A ~ C ~ S~N~A~K~E~S

Snake Breeders Based in Leicestershire, England, UK      

WESTERN HOGNOSE CARE GUIDE

Heterodon nasicus

Introduction

Western Hognose Snakes are a mildly venomous, small colubrid species with an upturned snout which is used for digging.  A species which is particularly active during the day (diurnal) and very energetic which makes them an extremely interesting and amusing captive to observe.   Western Hognose have heavily keeled (ridged) scales giving them a generally rough feel.

Some of the many common names are plains hognose, blowing adder, blowing viper, common hognose.  

Experience Level Beginner to Intermediate - Whilst we do recommend Western Hognose snakes to beginners we would not normally recommend them as a first snake due to the "other observations" made below regarding their temperament and feeding habits.
Temperament

Energetic & inquisitive but easily tamed. Hognoses are full of character, extremely active and great fun!

Venom

Hognose snakes are mildly venomous and possess enlarged rear fangs which may or may not be slightly grooved and it is therefore, as far as we are aware, unclear as to whether or not these fangs are capable of delivering their venom. It is more likely that any envenoming is done by delivering the contents of its Duvernoy's gland through a simple chewing action as is the case in other species who do not possess enlarged fangs. The enlarged fangs of the hognose were once believed to be used to deflate toads but as the natural diet of westerns is documented as only around 50% amphibian and other hognose species eat only small quantities of amphibians, this seems unlikely.

In general, they are all about bluff and normally have no desire to bite. Being mostly ambush hunters, bites are usually an accidental or inaccurate feeding response therefore use of tongs for feeding is recommended.

All of this being said, they are not considered particularly dangerous to humans with reactions to bites ranging from no reaction or only a slight tingling sensation to severe swelling and numbness.

Captive Variants Wild Type, Albino, Anaconda & Superconda, Axanthic, Caramel, Hypo, Lavender, Mocha, Pink Pastel, Spider, T+ Albino, Toffee Belly, Ghost
Other Known VariantsLeucistic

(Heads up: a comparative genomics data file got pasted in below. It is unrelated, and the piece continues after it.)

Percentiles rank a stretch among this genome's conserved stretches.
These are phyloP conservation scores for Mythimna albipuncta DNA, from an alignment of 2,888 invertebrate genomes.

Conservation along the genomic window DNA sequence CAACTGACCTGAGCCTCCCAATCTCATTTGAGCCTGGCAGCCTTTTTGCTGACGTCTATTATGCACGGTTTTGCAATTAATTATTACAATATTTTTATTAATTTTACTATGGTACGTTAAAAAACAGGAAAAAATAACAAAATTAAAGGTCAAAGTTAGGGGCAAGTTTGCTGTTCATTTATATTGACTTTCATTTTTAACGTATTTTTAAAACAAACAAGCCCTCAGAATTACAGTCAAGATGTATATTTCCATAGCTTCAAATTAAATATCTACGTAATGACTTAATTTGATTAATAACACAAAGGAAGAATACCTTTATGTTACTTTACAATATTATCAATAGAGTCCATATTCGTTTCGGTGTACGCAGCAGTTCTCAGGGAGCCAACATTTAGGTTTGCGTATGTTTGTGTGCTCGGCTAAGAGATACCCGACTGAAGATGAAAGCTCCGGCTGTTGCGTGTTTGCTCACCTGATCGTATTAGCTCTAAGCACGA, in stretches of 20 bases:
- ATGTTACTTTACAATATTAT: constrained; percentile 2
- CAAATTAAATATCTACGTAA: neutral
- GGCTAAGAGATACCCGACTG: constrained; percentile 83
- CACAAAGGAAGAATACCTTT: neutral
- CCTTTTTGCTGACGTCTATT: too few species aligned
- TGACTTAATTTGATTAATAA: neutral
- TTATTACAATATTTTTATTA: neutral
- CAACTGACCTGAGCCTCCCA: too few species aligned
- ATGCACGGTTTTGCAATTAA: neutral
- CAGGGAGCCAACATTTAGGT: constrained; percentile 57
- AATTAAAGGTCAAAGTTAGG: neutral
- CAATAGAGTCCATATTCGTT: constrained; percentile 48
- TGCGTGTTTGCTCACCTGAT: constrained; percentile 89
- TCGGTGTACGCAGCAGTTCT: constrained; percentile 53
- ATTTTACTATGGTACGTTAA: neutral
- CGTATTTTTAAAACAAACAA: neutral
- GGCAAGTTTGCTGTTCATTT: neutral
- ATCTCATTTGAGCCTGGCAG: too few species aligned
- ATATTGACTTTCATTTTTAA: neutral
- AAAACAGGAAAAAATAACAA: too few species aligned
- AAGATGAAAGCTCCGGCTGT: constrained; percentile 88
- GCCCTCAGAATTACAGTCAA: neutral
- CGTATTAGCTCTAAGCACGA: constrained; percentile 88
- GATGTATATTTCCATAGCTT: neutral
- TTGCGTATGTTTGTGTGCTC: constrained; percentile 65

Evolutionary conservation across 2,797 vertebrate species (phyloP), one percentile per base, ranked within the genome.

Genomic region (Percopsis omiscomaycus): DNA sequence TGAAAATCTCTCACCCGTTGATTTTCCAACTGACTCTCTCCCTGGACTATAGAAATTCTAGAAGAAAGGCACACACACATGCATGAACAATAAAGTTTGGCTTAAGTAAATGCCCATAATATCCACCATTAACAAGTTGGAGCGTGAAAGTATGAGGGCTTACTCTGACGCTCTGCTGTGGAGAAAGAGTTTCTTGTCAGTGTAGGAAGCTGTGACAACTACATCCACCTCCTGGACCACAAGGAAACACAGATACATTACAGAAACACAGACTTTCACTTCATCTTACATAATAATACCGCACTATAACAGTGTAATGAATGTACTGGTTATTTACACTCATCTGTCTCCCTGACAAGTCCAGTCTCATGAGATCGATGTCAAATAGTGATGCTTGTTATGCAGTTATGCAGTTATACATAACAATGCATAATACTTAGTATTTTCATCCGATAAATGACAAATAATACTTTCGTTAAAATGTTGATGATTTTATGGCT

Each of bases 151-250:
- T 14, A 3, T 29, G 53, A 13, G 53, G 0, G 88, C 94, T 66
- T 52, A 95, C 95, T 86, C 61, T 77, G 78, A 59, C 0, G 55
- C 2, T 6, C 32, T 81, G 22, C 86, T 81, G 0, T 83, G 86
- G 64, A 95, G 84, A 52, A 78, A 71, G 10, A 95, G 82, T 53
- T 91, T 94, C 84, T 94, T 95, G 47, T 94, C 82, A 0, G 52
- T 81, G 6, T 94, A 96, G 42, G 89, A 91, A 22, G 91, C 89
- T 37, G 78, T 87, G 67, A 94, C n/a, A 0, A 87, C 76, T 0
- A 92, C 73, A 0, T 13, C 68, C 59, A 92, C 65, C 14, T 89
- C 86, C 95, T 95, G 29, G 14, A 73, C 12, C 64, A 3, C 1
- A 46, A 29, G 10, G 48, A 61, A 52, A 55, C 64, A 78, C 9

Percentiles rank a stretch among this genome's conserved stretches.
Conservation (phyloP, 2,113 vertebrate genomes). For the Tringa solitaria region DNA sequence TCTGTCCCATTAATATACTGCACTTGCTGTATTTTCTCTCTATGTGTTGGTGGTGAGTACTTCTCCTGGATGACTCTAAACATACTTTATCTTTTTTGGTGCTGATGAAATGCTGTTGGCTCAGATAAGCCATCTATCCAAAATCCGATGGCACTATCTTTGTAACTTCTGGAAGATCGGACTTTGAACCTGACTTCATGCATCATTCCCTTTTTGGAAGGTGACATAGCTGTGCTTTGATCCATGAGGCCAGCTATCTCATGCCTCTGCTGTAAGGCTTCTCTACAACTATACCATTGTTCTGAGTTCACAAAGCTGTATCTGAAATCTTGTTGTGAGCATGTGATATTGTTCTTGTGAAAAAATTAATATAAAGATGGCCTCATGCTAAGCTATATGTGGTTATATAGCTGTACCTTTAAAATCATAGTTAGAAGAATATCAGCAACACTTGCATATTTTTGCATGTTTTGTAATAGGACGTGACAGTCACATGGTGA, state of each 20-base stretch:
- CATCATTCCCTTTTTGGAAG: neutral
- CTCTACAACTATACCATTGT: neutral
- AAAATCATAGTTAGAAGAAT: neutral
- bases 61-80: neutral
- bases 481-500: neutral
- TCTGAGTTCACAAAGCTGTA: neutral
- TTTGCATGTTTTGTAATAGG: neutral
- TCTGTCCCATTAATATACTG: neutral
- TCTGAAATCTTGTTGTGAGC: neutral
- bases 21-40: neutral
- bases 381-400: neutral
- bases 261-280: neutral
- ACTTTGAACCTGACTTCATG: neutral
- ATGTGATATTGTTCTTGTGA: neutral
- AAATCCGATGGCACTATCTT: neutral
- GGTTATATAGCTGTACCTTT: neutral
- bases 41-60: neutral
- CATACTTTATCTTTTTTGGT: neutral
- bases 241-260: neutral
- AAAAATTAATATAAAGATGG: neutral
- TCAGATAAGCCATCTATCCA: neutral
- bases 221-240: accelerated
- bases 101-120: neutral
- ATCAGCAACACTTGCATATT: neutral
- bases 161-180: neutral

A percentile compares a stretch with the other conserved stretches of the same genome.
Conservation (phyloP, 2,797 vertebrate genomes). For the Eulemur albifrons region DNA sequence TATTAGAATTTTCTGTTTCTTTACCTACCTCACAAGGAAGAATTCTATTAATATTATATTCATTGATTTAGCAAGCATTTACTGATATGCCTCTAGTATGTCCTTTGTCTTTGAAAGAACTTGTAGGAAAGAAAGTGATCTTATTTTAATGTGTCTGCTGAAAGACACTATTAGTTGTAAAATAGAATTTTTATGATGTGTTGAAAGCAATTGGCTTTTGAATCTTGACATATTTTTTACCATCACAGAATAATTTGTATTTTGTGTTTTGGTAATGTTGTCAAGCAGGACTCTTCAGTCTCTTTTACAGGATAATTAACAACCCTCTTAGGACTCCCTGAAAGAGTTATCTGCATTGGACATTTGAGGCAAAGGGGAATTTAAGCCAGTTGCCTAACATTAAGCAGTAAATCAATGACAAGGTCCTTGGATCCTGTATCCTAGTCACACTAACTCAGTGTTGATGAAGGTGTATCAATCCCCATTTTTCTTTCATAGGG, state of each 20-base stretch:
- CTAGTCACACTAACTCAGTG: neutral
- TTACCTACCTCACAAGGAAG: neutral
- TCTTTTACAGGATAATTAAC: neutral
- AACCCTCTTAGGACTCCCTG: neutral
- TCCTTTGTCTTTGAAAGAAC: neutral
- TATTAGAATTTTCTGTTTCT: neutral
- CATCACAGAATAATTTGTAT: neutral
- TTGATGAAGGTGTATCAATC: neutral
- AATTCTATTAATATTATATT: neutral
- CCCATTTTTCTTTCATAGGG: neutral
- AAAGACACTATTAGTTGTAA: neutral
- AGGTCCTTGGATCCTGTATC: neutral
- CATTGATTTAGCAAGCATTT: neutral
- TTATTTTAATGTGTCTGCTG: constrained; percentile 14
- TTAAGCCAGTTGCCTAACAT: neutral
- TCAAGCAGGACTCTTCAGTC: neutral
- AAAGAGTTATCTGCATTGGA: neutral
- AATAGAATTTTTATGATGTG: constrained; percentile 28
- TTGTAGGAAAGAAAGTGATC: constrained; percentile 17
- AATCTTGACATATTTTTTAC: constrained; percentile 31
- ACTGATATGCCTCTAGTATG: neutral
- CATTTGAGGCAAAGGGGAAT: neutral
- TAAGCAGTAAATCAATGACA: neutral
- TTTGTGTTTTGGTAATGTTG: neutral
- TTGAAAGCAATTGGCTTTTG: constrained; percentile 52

Expected Adult Length Males 45 to 60cm, Females 60 to 100cm
Recommended Housing

Vivarium or plastic tubs

We have used both vivariums and tubs for housing Western Hognose with equal success. 

Other requirements:

- Water bowl.  Most of our Western Hognose snakes like to bathe therefore we offer a large enough water bowl to enable this, some will use it rarely whilst others frequently.

- A minimum of 2 hides (1 in the cool end and 1 in the warm end), one of which can be moist.

- Deep substrate for burrowing

Good ventilation is essential.

Temperature Range

24C (75F) to 32C (90F).

All of our hognoses do very well at these temperatures however many keepers suggests a hotter warm end and we would therefore suggest increasing the warm end to 34C (93F) should you experience feeding difficulties.

Recommended Heating

When using a deep substrate, vivs are a great deal easier to maintain the correct temperature with overhead heating than using a heat mat under the tub. 

Viv - Guarded Ceramic heater or heat mat

Tub - Heat mat, we mount ours on the wall to avoid the problem of the deep substrate blocking the heat.

Whichever method is used, the temperature should be controlled by a suitable thermostat and monitored using a digital thermometer.

Origin United States of America
Natural Environment

Western hognose snakes inhabit a wide range of mainly semi-arid environments including grasslands, rocky areas, prairies and sandy regions.

Recommended Substrate

Hognoses enjoy digging and we therefore recommend and use a deep (2 to 3") covering of aspen. If using a deep substrate care should be taken to ensure that the correct temperature is maintained particularly when heating with a heat mat or cable as the substrate will act as an insulator. The temperature underneath the substrate could quite easily be 5C (9F) higher than on the top of the substrate.

Natural Diet Amphibians, Lizards and their eggs, Rodents
Primary Captive Diet

Rodents

Other Observations

Western Hognoses can be very intimidating when approached, as they may hiss, rear up, strike in your general direction with a closed mouth or even flatten out like a cobra but it is all a bluff and if you ignore it, they will more often than not cease this activity. In the wild they also feign death by lying still upside down or even bleeding from their mouth but this activity is not normally observed in captivity.

Hognoses are well known for going off their food in winter and early spring and it is easy to assume that it is due to the drop in temperature, however, if you are maintaining the temperature in the warm and cool end then this cannot be the case. In our experience they go off their food due to the drop in photoperiod, therefore if you are not intending on brumating (cooling) your hognose, we recommend increasing the amount of daylight hours to around 14-16 hours for most of the year.  Some specimens however, will stop feeding whatever you do and in these cases it may be best to consider brumating.

This care guide has been written by us at AC Snakes for your information and guidance.
 
It will be updated and expanded as regularly as we are able, however it should not be used as your only source of care information.
 
Prior to purchasing any animal it is strongly recommended that you research extensively to ensure that you can provide the correct care for your pet.
 
Last updated February 2013

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